And I thought we weren’t going to be part of the disaster recovery test on Friday.  Boy was I wrong!  In the early hours of Friday morning we had a hardware failure on the firewall for the link used for the VPN to the disaster recovery site for our mainframe (which was conducting a DR test on Friday).  To add insult to injury this was the same link that our remote users use for access.  So Friday morning El Sidekick was taking fire from all directions with remote users unable to get in.  During all of the chaos it escaped everyone except for myself that the DR test was dead before it even began.  A remote user can drive to the office if remote access is unavailable.  The DR test doesn’t have the same luxury.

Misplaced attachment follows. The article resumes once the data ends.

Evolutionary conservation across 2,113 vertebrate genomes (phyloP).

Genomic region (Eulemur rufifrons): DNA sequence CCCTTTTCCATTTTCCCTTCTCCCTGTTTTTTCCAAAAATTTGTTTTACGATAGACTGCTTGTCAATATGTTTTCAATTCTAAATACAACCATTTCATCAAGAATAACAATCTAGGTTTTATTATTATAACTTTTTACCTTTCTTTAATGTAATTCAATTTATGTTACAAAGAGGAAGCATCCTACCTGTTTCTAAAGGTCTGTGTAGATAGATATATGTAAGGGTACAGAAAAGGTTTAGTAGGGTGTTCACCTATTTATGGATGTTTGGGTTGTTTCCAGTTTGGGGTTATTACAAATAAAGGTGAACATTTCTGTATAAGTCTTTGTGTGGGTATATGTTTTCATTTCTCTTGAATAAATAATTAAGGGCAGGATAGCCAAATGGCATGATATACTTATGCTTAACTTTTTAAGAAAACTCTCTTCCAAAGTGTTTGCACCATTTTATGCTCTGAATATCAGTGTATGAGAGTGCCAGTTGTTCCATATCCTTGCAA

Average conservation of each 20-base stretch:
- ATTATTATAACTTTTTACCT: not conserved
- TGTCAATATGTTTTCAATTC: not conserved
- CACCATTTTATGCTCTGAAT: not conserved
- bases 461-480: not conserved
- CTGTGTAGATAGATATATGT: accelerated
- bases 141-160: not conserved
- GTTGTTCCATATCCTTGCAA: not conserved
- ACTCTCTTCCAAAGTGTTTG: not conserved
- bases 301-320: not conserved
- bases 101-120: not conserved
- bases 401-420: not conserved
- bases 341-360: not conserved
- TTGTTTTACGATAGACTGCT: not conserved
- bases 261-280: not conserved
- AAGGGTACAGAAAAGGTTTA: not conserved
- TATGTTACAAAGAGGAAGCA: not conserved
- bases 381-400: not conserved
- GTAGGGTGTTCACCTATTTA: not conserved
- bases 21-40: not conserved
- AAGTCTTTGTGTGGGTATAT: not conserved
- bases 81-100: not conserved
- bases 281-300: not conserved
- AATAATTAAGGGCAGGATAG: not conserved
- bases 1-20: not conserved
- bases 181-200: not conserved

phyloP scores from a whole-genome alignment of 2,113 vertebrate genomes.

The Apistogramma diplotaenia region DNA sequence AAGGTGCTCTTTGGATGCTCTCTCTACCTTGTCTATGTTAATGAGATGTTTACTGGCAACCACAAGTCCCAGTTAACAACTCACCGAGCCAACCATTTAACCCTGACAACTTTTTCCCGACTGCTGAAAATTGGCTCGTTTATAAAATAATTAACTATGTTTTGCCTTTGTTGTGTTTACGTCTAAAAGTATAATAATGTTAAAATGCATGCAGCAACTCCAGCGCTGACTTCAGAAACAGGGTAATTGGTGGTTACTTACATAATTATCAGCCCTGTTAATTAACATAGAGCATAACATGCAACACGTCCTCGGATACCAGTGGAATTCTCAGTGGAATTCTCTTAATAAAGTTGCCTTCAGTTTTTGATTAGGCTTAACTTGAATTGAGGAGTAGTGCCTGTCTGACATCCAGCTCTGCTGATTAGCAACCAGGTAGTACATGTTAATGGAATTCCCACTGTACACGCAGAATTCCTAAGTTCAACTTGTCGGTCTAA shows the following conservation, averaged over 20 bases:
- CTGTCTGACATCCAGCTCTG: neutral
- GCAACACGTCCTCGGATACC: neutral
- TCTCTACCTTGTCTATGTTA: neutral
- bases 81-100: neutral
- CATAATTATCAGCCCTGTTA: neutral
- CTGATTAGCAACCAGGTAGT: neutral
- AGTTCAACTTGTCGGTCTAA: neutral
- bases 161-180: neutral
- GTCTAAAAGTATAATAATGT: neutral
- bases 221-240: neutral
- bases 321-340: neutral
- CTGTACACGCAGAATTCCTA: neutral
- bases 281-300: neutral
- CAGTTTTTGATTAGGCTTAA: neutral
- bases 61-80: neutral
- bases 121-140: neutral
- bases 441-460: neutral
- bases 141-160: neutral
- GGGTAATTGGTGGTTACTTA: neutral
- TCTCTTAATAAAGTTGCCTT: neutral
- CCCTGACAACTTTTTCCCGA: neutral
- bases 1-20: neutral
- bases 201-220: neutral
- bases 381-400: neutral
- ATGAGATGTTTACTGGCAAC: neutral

Let’s get to the heart of the problem…the hardware failure.  Luckily, we had a spare firewall appliance sitting in a closet that had been retired because of some reliability issues.  Unluckily, I had never deployed a Check Point firewall on a Nokia appliance before.  I have been administrating them for over four years now but have never installed one.  Oh, did I mention we didn’t have support on this hardware (or Check Point for that matter)?  So I was on my own to figure this out.  Nothing better than having the pressure of an expensive disaster recovery test sitting on your shoulders as you try to figure something out that you’ve never done before!  This stuff isn’t rocket surgery and it didn’t take too long to get the ball moving.  I figured out how to wipe the previous config (rm /config/active).  After going through the IPSO setup we were able to then delete the previous Check Point packages and install new/fresh ones.  Well, that was the plan anyway.  I went to the most likely place to have a copy of the package I needed, our SmartCenter server.  Not there.  Fother mucker!  Okay…now what do I do?  Maybe its on one of the two firewalls at the other location.  First firewall check?  Not there.  Shit.  Second firewall check?  Jackpot!  So I FTP that down to a FTP server and upload it to the firewall I’m trying to load.  The upload was successful so I went to install the package.  Corrupt.  Son of a bitch!  Well that left us with one last chance to get this firewall operational.  The unit that replaced this retired hardware I was trying to install came with a cd that had a new IPSO version on it along with a new Check Point version.  Hells bells, let’s upgrade the IPSO and install this newer package.  I got the IPSO upgraded no problem, got the Check Point package uploaded and installed.  Everything seemed to be falling into place.  I added the firewall into SmartCenter and tried to initialize the SIC.  It failed and I really didn’t know where to go from there.  By this time it was approaching mid-afternoon and people more important than me were needing to know if this disaster recovery test was going to be able to happen in any capacity.  Having never done this before and having no idea how much longer it was going to take we decided to go to ”plan B.”  ”Plan B” was to connect the router the VPN terminates on to another router and lock it down with ACLs so only the DR traffic can traverse this interface.  Luckily I know Cisco way better than I know Check Point so I was able to have access to the VPN site in about 15 minutes as opposed to the nearly 5 hours of trying to work through the Check Point stuff for the first time.